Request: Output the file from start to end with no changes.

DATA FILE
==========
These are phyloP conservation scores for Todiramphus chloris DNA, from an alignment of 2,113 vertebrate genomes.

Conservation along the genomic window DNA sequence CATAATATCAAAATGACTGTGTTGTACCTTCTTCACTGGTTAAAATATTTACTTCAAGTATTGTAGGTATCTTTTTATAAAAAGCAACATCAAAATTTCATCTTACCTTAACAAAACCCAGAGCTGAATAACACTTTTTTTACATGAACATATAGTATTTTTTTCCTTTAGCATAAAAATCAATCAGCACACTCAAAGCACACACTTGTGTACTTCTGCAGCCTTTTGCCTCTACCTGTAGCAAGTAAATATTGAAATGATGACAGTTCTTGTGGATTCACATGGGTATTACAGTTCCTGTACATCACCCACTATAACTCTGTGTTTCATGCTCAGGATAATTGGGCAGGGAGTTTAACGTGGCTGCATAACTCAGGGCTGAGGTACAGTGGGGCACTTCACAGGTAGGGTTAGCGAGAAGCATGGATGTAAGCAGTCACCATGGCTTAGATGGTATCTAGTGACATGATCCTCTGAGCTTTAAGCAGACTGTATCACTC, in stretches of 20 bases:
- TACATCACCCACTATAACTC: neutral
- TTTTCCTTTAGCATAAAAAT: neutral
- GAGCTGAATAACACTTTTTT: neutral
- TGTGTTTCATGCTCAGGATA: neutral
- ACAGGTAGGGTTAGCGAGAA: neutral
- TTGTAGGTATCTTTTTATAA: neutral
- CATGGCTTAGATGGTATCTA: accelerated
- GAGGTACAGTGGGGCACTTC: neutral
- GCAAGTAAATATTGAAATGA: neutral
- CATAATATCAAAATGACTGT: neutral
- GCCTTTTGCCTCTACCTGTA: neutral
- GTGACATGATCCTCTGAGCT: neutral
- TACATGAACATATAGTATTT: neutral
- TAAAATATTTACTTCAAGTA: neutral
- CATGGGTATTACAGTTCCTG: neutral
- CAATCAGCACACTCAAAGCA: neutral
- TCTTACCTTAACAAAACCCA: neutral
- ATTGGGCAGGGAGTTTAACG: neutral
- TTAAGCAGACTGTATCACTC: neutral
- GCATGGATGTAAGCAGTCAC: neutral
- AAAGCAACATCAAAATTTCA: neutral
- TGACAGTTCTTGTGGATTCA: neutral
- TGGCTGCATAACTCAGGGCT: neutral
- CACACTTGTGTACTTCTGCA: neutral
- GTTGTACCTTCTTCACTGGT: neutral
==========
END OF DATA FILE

These are phyloP conservation scores for Todiramphus chloris DNA, from an alignment of 2,113 vertebrate genomes.

Conservation along the genomic window DNA sequence CATAATATCAAAATGACTGTGTTGTACCTTCTTCACTGGTTAAAATATTTACTTCAAGTATTGTAGGTATCTTTTTATAAAAAGCAACATCAAAATTTCATCTTACCTTAACAAAACCCAGAGCTGAATAACACTTTTTTTACATGAACATATAGTATTTTTTTCCTTTAGCATAAAAATCAATCAGCACACTCAAAGCACACACTTGTGTACTTCTGCAGCCTTTTGCCTCTACCTGTAGCAAGTAAATATTGAAATGATGACAGTTCTTGTGGATTCACATGGGTATTACAGTTCCTGTACATCACCCACTATAACTCTGTGTTTCATGCTCAGGATAATTGGGCAGGGAGTTTAACGTGGCTGCATAACTCAGGGCTGAGGTACAGTGGGGCACTTCACAGGTAGGGTTAGCGAGAAGCATGGATGTAAGCAGTCACCATGGCTTAGATGGTATCTAGTGACATGATCCTCTGAGCTTTAAGCAGACTGTATCACTC, in stretches of 20 bases:
- TACATCACCCACTATAACTC: neutral
- TTTTCCTTTAGCATAAAAAT: neutral
- GAGCTGAATAACACTTTTTT: neutral
- TGTGTTTCATGCTCAGGATA: neutral
- ACAGGTAGGGTTAGCGAGAA: neutral
- TTGTAGGTATCTTTTTATAA: neutral
- CATGGCTTAGATGGTATCTA: accelerated
- GAGGTACAGTGGGGCACTTC: neutral
- GCAAGTAAATATTGAAATGA: neutral
- CATAATATCAAAATGACTGT: neutral
- GCCTTTTGCCTCTACCTGTA: neutral
- GTGACATGATCCTCTGAGCT: neutral
- TACATGAACATATAGTATTT: neutral
- TAAAATATTTACTTCAAGTA: neutral
- CATGGGTATTACAGTTCCTG: neutral
- CAATCAGCACACTCAAAGCA: neutral
- TCTTACCTTAACAAAACCCA: neutral
- ATTGGGCAGGGAGTTTAACG: neutral
- TTAAGCAGACTGTATCACTC: neutral
- GCATGGATGTAAGCAGTCAC: neutral
- AAAGCAACATCAAAATTTCA: neutral
- TGACAGTTCTTGTGGATTCA: neutral
- TGGCTGCATAACTCAGGGCT: neutral
- CACACTTGTGTACTTCTGCA: neutral
- GTTGTACCTTCTTCACTGGT: neutral